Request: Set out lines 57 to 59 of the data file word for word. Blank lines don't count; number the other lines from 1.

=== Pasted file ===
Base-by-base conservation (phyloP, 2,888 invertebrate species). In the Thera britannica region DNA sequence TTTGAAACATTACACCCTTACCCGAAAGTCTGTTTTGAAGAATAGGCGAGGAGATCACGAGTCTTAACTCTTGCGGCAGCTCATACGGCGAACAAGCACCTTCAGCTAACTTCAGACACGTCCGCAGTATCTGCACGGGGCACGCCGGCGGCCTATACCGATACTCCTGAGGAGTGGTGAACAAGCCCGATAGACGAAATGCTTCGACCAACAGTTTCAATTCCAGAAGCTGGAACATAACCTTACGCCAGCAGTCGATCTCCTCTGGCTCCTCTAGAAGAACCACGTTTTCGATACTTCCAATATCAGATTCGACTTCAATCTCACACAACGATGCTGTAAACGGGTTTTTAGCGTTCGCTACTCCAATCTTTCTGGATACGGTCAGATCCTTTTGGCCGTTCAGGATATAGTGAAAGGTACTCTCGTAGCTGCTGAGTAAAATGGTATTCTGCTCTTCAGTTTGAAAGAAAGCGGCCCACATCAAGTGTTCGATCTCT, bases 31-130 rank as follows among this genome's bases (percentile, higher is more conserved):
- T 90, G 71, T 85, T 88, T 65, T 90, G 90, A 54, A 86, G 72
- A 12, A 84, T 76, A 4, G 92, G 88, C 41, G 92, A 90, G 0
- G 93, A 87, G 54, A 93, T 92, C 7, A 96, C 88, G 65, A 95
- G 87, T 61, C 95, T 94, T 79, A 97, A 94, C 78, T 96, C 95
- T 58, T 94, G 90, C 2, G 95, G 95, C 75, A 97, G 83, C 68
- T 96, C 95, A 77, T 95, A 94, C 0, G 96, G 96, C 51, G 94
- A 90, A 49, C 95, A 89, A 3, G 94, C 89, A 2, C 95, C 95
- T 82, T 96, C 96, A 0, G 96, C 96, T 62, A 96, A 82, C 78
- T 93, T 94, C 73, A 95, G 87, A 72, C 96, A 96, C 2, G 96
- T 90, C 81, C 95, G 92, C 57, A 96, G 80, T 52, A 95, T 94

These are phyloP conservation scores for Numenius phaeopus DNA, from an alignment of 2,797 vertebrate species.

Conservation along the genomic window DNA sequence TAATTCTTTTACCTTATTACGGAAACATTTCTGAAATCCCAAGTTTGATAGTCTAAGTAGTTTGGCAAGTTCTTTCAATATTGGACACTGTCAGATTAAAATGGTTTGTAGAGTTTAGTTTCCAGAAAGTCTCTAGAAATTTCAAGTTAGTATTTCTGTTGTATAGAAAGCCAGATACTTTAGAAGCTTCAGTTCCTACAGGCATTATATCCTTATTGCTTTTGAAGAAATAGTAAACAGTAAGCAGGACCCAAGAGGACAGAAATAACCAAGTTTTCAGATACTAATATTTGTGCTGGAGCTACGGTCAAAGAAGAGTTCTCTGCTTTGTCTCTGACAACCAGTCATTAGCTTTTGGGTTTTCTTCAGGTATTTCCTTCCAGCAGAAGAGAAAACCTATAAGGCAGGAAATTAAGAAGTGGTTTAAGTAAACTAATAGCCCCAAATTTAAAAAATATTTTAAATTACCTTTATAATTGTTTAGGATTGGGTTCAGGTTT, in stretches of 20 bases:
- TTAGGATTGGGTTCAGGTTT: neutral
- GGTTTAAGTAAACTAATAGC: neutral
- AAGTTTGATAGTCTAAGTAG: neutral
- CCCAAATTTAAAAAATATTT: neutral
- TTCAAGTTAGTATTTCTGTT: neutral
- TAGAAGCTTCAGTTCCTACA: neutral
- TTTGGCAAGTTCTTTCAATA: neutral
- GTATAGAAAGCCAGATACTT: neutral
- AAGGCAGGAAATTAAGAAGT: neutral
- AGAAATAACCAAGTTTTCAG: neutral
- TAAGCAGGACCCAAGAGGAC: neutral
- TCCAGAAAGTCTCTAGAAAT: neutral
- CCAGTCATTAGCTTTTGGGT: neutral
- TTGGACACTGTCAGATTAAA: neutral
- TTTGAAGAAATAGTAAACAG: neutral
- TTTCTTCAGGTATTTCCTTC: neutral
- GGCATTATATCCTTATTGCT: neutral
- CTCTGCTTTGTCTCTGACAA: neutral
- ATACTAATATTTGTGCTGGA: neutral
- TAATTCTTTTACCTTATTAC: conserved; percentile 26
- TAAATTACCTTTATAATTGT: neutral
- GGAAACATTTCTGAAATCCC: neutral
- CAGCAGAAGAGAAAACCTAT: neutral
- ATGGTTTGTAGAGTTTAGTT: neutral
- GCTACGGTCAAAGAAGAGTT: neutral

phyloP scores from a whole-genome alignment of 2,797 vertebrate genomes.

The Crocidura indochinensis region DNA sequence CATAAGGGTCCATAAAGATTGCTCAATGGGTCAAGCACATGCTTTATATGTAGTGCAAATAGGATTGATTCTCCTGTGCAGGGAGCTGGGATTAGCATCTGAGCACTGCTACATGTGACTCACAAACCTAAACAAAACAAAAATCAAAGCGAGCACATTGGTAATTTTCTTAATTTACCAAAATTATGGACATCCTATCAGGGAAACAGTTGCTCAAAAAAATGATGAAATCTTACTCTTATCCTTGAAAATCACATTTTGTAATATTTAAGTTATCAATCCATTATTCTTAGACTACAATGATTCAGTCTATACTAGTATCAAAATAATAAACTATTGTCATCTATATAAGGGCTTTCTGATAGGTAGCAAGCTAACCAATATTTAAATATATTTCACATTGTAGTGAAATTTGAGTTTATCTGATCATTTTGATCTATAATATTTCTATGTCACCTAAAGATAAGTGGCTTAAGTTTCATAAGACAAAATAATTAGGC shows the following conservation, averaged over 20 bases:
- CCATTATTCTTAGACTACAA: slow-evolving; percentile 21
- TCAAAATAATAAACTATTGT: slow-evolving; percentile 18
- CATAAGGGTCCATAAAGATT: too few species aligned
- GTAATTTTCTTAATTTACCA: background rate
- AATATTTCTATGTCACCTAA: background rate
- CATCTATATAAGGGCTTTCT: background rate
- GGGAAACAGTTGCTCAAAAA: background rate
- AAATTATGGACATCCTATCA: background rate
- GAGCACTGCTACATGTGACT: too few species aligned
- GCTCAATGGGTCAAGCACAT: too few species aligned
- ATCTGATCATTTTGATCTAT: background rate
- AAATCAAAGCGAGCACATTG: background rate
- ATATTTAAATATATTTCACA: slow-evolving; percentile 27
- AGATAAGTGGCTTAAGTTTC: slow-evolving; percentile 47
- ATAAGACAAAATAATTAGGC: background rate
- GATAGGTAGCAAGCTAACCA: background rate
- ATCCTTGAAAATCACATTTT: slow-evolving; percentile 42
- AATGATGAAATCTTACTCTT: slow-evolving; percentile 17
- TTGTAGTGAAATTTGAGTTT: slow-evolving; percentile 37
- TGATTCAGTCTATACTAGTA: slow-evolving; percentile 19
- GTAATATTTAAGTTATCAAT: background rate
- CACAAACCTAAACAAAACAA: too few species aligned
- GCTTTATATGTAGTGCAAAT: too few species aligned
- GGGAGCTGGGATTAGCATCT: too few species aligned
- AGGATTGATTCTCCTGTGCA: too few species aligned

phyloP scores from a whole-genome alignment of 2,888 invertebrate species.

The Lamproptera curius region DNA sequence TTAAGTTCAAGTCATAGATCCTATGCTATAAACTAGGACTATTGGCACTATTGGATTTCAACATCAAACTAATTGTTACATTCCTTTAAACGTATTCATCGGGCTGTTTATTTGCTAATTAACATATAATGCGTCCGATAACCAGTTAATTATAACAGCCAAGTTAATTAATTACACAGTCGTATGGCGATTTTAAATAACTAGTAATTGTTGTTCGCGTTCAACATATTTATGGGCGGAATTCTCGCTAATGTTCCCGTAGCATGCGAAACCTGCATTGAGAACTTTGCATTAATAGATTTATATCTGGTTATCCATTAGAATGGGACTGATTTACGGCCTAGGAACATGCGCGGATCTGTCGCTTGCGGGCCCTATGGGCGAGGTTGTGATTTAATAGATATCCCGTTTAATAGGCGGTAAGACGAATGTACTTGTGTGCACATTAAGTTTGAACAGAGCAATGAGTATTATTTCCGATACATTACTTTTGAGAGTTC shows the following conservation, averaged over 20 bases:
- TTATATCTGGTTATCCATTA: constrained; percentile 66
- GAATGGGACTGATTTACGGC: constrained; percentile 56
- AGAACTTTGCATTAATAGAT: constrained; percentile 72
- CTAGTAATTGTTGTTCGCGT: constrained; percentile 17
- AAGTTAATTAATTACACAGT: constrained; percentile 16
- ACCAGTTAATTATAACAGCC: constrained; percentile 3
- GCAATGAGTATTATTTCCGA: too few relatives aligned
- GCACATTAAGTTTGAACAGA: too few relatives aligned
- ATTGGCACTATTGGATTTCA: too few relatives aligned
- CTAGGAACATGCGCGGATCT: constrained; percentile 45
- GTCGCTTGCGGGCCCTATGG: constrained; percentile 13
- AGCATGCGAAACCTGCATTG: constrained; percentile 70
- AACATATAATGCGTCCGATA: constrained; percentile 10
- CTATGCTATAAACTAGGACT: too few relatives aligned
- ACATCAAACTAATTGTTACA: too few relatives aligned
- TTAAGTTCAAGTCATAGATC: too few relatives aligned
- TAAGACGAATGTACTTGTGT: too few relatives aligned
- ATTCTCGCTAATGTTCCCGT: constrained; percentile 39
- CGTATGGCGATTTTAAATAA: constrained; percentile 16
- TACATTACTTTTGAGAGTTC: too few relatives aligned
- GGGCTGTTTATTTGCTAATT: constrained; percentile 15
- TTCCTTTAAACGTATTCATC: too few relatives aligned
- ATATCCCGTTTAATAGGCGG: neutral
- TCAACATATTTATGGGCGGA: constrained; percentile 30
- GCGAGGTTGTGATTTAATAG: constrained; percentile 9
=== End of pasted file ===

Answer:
- ATCCTTGAAAATCACATTTT: slow-evolving; percentile 42
- AATGATGAAATCTTACTCTT: slow-evolving; percentile 17
- TTGTAGTGAAATTTGAGTTT: slow-evolving; percentile 37